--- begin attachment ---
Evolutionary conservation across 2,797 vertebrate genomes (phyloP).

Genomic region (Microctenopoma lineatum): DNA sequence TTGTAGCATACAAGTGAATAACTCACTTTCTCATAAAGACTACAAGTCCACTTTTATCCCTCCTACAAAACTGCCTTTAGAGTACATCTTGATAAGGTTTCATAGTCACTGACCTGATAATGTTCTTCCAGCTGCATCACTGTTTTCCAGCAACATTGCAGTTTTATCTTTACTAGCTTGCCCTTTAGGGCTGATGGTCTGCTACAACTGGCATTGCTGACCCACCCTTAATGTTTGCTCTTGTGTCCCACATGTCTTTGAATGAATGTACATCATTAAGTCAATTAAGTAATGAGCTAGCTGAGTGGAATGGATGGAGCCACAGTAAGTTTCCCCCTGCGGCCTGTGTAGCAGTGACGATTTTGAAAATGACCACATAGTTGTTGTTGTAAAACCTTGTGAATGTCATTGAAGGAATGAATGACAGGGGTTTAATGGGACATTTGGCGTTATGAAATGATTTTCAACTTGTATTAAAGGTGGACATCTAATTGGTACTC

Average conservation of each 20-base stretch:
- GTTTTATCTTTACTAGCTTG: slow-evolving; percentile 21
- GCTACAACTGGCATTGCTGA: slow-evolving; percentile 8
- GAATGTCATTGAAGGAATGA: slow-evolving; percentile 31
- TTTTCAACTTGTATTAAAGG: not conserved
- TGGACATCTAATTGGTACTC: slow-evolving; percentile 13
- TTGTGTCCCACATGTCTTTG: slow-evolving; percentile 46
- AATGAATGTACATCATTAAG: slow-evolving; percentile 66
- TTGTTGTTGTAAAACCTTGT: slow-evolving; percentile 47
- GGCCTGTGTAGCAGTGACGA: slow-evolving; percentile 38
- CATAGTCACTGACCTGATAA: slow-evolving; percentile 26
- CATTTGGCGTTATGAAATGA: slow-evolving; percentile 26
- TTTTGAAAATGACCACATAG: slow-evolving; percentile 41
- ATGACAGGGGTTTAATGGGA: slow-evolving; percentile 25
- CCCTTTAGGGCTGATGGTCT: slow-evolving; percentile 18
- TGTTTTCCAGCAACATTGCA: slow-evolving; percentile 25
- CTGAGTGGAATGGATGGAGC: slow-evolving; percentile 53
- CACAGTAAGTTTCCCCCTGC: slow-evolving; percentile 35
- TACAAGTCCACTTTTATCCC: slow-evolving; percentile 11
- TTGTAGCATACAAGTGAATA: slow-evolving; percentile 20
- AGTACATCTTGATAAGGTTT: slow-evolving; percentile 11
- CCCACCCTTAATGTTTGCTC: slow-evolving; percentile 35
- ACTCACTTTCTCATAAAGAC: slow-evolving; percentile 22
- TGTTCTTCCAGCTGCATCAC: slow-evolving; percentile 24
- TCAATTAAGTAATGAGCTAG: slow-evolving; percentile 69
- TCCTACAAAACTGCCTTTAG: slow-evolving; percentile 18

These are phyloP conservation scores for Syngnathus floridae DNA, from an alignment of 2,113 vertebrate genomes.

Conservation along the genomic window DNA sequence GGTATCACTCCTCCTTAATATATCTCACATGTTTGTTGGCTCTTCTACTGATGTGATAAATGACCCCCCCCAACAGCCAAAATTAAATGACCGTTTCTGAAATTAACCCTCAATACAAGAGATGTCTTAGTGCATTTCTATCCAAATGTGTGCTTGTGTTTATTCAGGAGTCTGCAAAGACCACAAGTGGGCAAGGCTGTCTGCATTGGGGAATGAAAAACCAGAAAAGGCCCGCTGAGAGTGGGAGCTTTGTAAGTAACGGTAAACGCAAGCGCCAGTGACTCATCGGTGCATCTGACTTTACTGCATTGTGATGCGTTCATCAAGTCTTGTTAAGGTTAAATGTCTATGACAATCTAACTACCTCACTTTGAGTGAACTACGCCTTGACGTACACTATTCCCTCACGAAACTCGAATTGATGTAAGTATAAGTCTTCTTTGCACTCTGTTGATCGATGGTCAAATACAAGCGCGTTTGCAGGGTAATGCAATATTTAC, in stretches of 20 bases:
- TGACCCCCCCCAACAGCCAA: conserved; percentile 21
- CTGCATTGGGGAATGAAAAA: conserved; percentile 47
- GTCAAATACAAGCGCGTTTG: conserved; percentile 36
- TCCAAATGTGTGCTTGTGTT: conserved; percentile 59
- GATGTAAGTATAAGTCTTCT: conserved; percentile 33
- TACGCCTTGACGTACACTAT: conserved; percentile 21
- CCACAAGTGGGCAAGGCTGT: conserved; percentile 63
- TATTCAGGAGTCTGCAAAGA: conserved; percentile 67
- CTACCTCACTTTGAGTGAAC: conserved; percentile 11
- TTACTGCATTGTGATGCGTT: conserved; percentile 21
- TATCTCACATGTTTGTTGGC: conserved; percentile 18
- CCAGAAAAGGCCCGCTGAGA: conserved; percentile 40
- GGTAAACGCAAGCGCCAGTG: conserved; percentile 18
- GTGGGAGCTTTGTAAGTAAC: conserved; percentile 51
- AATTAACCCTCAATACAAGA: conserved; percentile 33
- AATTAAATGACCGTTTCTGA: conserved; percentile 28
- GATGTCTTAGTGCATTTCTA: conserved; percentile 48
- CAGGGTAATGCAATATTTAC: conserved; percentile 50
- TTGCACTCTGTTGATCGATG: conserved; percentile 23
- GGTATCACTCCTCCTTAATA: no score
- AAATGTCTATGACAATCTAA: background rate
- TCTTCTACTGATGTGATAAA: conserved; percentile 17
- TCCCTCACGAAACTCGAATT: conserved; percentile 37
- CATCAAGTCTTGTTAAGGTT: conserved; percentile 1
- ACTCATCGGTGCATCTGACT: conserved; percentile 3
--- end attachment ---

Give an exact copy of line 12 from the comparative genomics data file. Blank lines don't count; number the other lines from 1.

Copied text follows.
- GGCCTGTGTAGCAGTGACGA: slow-evolving; percentile 38